It’s that time of the year again where a panel of judges huddle around their big table at a secret location somewhere in Germanyand fight it out to decide the shortlist for the Spiel des Jahres. As always, despite it only having been announced a couple of hours ago, the usual bickering has sprung up in various corners of the internet where The Hardcore Gamers declare that everything isn’t as good as it used to be and why was this game nominated and the SdJ don’t know what a good game would be if it bit them on the ass.
Despite the accolade being called the Game of the Year, these people forget that… well, it really isn’t for them. Since the award’s inception back in 1978, its focus has been on nominating and promoting games that are good for families and friends to play together. Sometimes the winners cross over into the kind of things that even the nerdiest of gamers will enjoy – think Ticket to Ride, Dominion and the like. Sometimes the jury picks a comparative stinker (I’ll mention no names) and the world ends YET AGAIN – for those Hardcore gamers at least.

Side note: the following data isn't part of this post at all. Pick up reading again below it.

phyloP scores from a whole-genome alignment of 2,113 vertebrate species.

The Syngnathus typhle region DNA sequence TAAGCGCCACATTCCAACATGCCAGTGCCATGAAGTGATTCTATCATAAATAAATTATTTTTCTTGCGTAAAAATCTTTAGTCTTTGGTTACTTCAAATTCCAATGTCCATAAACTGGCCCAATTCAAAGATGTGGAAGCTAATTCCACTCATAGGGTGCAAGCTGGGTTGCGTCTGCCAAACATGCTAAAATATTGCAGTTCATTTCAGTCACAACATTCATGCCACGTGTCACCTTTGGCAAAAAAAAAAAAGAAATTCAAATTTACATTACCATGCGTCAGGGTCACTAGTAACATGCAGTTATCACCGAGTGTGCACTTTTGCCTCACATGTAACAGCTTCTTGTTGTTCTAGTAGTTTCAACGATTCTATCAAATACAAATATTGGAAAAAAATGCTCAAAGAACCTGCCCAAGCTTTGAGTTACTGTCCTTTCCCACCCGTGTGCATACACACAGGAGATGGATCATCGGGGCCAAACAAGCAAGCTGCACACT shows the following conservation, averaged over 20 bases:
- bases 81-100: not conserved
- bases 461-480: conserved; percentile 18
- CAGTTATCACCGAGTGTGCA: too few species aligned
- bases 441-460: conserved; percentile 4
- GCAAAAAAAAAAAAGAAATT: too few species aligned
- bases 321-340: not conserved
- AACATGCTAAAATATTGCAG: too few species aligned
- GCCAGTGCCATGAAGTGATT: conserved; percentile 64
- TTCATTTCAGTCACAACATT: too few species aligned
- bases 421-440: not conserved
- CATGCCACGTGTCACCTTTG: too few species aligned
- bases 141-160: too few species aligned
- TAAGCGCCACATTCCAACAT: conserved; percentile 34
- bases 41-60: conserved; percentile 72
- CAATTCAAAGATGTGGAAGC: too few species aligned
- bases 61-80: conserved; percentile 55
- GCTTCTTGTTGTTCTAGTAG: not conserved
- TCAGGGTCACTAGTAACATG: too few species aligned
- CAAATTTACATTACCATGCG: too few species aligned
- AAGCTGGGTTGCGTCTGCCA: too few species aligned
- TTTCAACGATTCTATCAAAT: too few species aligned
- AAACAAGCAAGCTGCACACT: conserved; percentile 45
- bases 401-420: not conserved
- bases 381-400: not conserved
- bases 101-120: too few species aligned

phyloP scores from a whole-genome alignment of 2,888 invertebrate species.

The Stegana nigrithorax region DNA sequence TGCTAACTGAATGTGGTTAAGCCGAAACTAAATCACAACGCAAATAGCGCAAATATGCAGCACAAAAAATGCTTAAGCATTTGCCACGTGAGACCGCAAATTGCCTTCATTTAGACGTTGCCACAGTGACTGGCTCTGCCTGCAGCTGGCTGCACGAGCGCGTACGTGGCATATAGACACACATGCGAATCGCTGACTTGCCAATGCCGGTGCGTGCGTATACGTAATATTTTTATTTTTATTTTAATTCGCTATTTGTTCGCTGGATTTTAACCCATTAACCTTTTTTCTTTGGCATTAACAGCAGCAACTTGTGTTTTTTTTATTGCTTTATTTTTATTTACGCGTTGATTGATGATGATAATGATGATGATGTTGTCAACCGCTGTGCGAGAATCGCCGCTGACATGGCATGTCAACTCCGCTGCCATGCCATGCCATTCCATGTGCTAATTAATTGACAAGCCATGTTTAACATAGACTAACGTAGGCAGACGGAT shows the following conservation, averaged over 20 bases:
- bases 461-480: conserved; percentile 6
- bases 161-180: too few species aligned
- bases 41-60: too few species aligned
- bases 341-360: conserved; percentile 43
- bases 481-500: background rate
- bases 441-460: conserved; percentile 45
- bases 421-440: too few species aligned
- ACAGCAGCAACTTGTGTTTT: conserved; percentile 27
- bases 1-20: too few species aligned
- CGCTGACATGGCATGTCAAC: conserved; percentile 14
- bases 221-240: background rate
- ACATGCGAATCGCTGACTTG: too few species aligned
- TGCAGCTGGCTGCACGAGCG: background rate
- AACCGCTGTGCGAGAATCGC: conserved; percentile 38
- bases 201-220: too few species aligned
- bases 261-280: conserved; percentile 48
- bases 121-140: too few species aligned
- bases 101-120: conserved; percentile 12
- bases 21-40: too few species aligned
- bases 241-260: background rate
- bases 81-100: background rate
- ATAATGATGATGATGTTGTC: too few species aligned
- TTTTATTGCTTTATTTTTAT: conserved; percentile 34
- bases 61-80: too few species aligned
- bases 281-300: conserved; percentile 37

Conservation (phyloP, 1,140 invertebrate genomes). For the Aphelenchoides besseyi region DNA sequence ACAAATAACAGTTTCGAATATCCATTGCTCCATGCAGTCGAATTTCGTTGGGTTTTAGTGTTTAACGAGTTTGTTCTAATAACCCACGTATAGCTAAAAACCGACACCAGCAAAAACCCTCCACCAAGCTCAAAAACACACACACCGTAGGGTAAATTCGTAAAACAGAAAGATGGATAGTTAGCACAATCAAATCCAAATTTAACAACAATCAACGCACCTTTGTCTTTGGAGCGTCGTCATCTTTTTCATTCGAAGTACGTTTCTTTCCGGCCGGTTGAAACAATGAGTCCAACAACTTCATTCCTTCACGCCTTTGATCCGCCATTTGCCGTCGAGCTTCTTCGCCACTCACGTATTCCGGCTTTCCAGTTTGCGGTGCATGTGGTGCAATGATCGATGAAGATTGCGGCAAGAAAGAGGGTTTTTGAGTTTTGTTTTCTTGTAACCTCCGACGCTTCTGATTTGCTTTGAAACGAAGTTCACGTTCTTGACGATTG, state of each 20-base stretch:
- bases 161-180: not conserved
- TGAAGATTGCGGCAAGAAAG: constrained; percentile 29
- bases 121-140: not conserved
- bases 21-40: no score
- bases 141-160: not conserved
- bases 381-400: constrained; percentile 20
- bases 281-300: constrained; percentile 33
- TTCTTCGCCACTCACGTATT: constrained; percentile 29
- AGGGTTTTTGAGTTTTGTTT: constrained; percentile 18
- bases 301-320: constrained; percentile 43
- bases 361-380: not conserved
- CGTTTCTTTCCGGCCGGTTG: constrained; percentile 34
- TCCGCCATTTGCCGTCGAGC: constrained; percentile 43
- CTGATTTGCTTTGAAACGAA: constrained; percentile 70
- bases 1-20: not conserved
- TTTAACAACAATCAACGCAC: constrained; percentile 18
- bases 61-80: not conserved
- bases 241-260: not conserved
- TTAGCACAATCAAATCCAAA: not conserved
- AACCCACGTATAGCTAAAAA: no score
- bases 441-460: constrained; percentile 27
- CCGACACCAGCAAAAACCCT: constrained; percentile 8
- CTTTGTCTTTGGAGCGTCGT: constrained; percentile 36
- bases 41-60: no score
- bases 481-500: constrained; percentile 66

The SdJ panel, every single year, manages to pick a selection of good games. Face it. Sometimes they may not be world beaters, but they’ll at least be fun to play and people – NOT HARDCORE GAMERS – will have a laugh with each other. I’ve seen people complaining that Dominant Species didn’t catch a nomination and I’m now wondering what on earth is wrong with them. It’s a heavy as hell game that takes three or four hours to get through. Don’t get me wrong, I love it, but there’s no way on earth that little Jurgen will settle down for an evening with Papa und Muti when that hits the table…
Of course, last year saw the unveiling of the first Kennerspiel des Jahres, the award for a more advanced game which went to the mighty 7 Wonders. This year’s selection is solid (see below) but again, you’re never doing to see something with 24 page rulebook in 10 point type on the list. Many of the complainers won’t have even played the whole list – I know I certainly haven’t – but that’s not what the SdJ and the accompanying awards are for. They exist to raise awareness, to show off some games that deserve a bit of a mass market boost, and not to pander to some bloke who thinks that anything released after 1995 is crap.
Now after all that, what were the actual nominations?